Ashley Sheridan​

One Div CSS Halloween Spooks and Ghouls

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Playing around with CSS to create single <div> works of art is, while largely useless for production-worthy code, a lot of fun, especially to see how far a technique can be pushed. In the past I've created CSS Animals and even an animated BB8.


Here, I've played around with various ways to build a few fun Halloween-inspired art pieces.


The first one I attempted was a ghost, with a heavy use of box-shadow to create the details.

The basic shape is a box with rounded corners on the top. Next, I added a circle (basic square with border-radius: 50%) using a pseudo element for the left hand. From there, the eyes, right hand, trails, and even the mouth is drawn with a series of box shadows on the pseudo element using a 0px spread:

box-shadow: 100px 0 0 #fff, 10px 60px 0 #fff, 30px 60px 0 #fff, 50px 60px 0 #fff, 70px 60px 0 #fff, 90px 60px 0 #fff, 30px -30px 0 #000, 70px -30px 0 #000, 50px -10px 0 #000, 50px -8px 0 #000, 50px -6px 0 #000, 50px -4px 0 #000, 50px -2px 0 #000 ; The layers that make up the ghost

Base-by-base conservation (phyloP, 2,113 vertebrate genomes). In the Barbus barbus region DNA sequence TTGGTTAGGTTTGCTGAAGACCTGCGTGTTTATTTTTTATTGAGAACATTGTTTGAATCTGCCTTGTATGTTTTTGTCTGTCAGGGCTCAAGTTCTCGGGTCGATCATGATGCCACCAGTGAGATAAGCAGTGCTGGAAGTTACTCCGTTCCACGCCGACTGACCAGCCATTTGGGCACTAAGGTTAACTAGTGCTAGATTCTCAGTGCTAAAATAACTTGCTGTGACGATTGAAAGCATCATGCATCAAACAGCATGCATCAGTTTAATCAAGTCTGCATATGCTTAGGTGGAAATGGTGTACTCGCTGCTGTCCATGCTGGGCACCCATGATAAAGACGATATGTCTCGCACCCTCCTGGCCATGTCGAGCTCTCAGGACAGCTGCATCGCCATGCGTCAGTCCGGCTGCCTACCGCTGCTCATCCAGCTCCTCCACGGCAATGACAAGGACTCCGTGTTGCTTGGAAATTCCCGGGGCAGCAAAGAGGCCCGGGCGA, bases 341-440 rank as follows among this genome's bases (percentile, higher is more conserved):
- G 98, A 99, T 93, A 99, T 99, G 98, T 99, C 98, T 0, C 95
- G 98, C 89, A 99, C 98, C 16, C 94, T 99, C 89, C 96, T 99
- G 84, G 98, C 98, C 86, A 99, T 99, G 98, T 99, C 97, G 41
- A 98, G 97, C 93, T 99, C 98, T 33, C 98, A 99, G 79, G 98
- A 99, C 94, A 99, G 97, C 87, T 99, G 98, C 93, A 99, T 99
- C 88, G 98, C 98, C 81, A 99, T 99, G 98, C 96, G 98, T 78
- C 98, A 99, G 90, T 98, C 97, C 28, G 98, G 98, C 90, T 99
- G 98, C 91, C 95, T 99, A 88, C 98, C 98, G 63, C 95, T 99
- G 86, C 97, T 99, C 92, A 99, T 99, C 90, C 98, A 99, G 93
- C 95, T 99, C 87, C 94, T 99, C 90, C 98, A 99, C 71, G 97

In order from top to bottom are the right arm, the bottom trails, the two eyes, and then the mouth as 5 consecutive shadows with a 2px difference in position between each one.

To give the ghost a nice spooky effect, I repeated each trail and arm as another shadow but this time with a 20px spread. On the black background this gives the impression of a ghostly glow.

To finish the whole thing off, I used a simple CSS animation to give him a hover effect:

animation-direction: alternate; animation-duration: 1.5s; animation-iteration-count: infinite; animation-name: hover; @keyframes hover { from { top: 10px; } to { top: 30px; } }


A Halloween house isn't complete without a gravestone or two outside the front, So I thought it would be nice to create one in CSS. Now, while this is technically still just a single <div>, there is text within the HTML. I know purists will declare this isn't allowed, but I think it's fine to bend the rules slightly for this.

Here lies Flash, choked on an Apple